This, then, is the trillion-dollar question: Will the approach undergirding AI today—an approach that borrows little from the mind, that’s grounded instead in big data and big engineering—get us to where we want to go? How do you make a search engine that understands if you don’t know how you understand? 

Language understanding
 

 

Q&A: Should artificial intelligence be legally required to explain itself?

As artificial intelligence (AI) becomes more sophisticated, it also becomes more opaque. Machine-learning algorithms can grind through massive amounts of data, generating predictions and making decisions without the ability to explain to humans what it’s doing. In matters of consequence—from hiring decisions to criminal sentencing—should we require justifications? A commentary published today in Science Robotics discusses regulatory efforts to make AI more transparent, explainable, and accountable. Science spoke with the article’s primary author, Sandra Wachter, a researcher in data ethics at the University of Oxford in the United Kingdom and the Alan Turing Institute.

AI needs to answer "Why?"
 

As artificial intelligence (AI) becomes more sophisticated, it also becomes more opaque. Machine-learning algorithms can grind through massive amounts of data, generating predictions and making decisions without the ability to explain to humans what it’s doing. In matters of consequence—from hiring decisions to criminal sentencing—should we require justifications? A commentary published today in Science Robotics discusses regulatory efforts to make AI more transparent, explainable, and accountable. Science spoke with the article’s primary author, Sandra Wachter, a researcher in data ethics at the University of Oxford in the United Kingdom and the Alan Turing Institute.

AI needs to answer "Why?"
 

 

FINGER POINTING: When artificial intelligence botches your medical diagnosis, who’s to blame?

This inability arises from the opacity of AI systems, which—as a side effect of how machine-learning algorithms work—operate as black boxes. It’s impossible to understand why an AI has made the decision it has, merely that it has done so based upon the information it’s been fed. Even if it were possible for a technically literate doctor to inspect the process, many AI algorithms are unavailable for review, as they are treated as protected proprietary information. Further still, the data used to train the algorithms is often similarly protected or otherwise publicly unavailable for privacy reasons. This will likely be complicated further as doctors come to rely on AI more and more and it becomes less common to challenge an algorithm’s result.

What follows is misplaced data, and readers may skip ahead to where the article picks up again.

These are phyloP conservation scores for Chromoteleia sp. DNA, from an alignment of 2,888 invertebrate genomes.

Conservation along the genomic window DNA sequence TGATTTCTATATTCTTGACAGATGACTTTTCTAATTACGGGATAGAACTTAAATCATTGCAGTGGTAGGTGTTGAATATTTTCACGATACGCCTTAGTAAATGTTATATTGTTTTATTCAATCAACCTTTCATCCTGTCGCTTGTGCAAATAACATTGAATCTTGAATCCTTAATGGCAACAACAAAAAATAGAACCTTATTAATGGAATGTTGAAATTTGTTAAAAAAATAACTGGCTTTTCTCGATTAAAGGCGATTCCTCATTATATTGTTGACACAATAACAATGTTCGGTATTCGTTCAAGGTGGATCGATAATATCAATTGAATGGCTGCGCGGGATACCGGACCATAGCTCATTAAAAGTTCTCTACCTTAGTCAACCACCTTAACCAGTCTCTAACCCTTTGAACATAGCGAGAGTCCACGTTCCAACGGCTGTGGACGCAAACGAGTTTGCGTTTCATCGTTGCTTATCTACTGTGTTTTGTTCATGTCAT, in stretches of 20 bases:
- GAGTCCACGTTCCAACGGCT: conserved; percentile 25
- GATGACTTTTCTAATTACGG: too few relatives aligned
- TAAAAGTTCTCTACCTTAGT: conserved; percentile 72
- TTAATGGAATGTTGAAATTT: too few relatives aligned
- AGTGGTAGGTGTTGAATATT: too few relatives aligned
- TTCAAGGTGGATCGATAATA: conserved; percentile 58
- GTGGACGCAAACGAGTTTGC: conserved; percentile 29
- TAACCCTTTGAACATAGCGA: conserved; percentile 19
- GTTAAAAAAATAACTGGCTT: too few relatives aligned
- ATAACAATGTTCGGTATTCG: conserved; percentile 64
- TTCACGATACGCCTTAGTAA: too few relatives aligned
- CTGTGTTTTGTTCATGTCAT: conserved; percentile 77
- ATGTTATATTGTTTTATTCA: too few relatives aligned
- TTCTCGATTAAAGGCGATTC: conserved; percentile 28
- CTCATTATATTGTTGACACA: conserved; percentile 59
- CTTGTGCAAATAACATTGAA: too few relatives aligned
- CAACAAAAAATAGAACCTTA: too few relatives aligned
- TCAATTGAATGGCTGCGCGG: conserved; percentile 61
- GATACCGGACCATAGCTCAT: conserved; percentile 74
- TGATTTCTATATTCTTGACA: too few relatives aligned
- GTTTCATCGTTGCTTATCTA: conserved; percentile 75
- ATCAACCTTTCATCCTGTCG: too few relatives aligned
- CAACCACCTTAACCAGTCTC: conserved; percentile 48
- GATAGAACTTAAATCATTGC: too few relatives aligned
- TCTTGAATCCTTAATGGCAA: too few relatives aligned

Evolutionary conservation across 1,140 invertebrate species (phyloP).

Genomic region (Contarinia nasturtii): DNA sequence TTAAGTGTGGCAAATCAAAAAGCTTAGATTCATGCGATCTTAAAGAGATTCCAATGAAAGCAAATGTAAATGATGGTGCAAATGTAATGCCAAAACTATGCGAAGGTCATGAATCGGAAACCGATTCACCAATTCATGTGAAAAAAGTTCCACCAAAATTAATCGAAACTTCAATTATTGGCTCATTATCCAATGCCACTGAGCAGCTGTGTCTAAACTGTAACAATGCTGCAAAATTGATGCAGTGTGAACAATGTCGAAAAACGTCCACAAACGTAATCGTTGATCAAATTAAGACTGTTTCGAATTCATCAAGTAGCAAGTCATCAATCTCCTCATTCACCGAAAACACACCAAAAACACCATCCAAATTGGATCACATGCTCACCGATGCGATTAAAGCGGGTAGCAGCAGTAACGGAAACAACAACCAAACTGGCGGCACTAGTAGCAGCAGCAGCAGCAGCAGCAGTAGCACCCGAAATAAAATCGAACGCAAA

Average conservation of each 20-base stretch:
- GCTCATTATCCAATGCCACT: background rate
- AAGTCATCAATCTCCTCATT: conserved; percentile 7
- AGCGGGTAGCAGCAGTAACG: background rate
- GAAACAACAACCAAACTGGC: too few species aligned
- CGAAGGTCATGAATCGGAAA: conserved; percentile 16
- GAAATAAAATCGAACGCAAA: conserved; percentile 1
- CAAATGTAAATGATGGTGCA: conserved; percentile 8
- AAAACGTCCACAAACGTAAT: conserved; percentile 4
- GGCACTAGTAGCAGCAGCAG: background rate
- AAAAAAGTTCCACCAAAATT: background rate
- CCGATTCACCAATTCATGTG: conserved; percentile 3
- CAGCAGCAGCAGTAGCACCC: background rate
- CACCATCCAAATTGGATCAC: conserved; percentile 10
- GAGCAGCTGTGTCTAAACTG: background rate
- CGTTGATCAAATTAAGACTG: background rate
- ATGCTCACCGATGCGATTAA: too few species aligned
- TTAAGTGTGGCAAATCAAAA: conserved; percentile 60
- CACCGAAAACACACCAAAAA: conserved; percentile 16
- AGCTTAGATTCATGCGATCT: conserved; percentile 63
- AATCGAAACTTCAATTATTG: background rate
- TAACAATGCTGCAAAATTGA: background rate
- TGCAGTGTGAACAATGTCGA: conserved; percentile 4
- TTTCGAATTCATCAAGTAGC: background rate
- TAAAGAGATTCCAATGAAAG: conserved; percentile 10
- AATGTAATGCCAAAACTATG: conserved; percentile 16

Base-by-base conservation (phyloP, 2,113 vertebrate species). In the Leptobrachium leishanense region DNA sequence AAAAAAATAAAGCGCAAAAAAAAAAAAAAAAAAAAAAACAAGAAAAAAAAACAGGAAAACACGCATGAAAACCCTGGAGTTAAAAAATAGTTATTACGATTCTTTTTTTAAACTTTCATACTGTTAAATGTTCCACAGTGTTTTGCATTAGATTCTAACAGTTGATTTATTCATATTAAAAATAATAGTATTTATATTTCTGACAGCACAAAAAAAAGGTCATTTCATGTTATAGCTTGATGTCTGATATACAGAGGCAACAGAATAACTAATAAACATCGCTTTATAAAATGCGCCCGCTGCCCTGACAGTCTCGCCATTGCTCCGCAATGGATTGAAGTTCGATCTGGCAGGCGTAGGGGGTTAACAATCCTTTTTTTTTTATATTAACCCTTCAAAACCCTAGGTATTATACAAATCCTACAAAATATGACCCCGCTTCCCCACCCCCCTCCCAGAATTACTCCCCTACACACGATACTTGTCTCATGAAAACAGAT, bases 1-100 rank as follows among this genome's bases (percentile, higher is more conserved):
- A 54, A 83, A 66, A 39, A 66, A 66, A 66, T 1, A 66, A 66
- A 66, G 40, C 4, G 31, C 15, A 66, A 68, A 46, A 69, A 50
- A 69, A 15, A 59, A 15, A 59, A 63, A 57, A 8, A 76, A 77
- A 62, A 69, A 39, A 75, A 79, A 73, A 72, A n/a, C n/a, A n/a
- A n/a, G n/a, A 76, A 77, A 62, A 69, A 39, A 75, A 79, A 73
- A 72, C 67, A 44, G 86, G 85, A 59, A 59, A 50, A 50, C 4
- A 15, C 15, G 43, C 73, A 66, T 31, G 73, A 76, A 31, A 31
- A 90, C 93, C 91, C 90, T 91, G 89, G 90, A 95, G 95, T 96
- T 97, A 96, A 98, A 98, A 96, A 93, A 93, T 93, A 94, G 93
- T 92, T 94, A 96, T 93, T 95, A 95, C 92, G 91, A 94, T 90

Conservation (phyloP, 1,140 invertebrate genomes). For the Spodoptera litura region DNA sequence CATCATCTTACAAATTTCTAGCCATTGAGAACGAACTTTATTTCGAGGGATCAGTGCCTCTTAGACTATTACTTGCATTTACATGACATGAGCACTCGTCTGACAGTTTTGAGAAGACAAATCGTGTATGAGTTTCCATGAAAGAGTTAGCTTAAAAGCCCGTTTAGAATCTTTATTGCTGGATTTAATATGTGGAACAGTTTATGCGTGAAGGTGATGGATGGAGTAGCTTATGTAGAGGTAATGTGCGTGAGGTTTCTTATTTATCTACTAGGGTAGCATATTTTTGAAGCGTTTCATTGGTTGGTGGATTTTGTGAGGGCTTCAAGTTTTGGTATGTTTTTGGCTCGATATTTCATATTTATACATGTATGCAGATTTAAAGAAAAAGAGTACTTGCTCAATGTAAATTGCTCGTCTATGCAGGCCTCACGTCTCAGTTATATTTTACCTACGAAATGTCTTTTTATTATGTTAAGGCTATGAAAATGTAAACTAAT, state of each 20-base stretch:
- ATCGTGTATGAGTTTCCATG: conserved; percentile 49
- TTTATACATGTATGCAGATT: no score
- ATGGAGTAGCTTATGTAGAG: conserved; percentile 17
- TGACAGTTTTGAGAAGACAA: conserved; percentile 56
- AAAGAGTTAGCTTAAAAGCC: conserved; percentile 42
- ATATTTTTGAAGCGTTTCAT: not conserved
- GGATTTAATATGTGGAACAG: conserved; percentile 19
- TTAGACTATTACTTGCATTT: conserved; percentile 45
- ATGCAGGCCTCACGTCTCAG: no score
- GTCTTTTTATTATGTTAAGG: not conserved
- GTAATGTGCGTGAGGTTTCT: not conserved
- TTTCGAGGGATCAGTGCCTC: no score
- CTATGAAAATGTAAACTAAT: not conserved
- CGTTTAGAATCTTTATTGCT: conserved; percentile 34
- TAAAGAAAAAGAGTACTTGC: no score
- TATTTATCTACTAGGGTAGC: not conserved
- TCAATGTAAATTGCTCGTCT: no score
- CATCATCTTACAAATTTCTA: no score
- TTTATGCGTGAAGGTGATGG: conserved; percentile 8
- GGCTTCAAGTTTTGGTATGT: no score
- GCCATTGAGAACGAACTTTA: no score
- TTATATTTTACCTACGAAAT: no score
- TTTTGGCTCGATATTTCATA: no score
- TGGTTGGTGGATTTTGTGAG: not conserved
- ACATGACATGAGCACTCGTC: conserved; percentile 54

AI needs to answer "Why?" Collaborative thought partner
 

This inability arises from the opacity of AI systems, which—as a side effect of how machine-learning algorithms work—operate as black boxes. It’s impossible to understand why an AI has made the decision it has, merely that it has done so based upon the information it’s been fed. Even if it were possible for a technically literate doctor to inspect the process, many AI algorithms are unavailable for review, as they are treated as protected proprietary information. Further still, the data used to train the algorithms is often similarly protected or otherwise publicly unavailable for privacy reasons. This will likely be complicated further as doctors come to rely on AI more and more and it becomes less common to challenge an algorithm’s result.

AI needs to answer "Why?" Collaborative thought partner
 

 

Dave Ferrucci on The Future of Artificial Intelligence

Dave Ferrucci speaks on the Future of AI at Bloomberg's The Year Ahead 2018 Conference

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AI needs to answer "Why?" Language understanding
Bloomberg
 

Dave Ferrucci speaks on the Future of AI at Bloomberg's The Year Ahead 2018 Conference

Watch Video

AI needs to answer "Why?" Language understanding
Bloomberg
 

 

Can A.I. Be Taught to Explain Itself?

As machine learning becomes more powerful, the field’s researchers increasingly find themselves unable to account for what their algorithms know — or how they know it.

Specfically asking, "How was the computer doing what it did? What was it seeing that humans could not?"

AI needs to answer "Why?"
New York Times Magazine
 

As machine learning becomes more powerful, the field’s researchers increasingly find themselves unable to account for what their algorithms know — or how they know it.

Specfically asking, "How was the computer doing what it did? What was it seeing that humans could not?"

AI needs to answer "Why?"
New York Times Magazine
 

 

How to Get Your Mind to Read

This article support's Elemental Cognition's belief that real comprehension is based on natural learning -- knowledge acquisition following a shared understanding.   Here, the author states that current education practices show that reading comprehension is misunderstood. It’s treated like a general skill that can be applied with equal success to all texts. Rather, comprehension is intimately intertwined with knowledge.

Reading comprehension
New York Times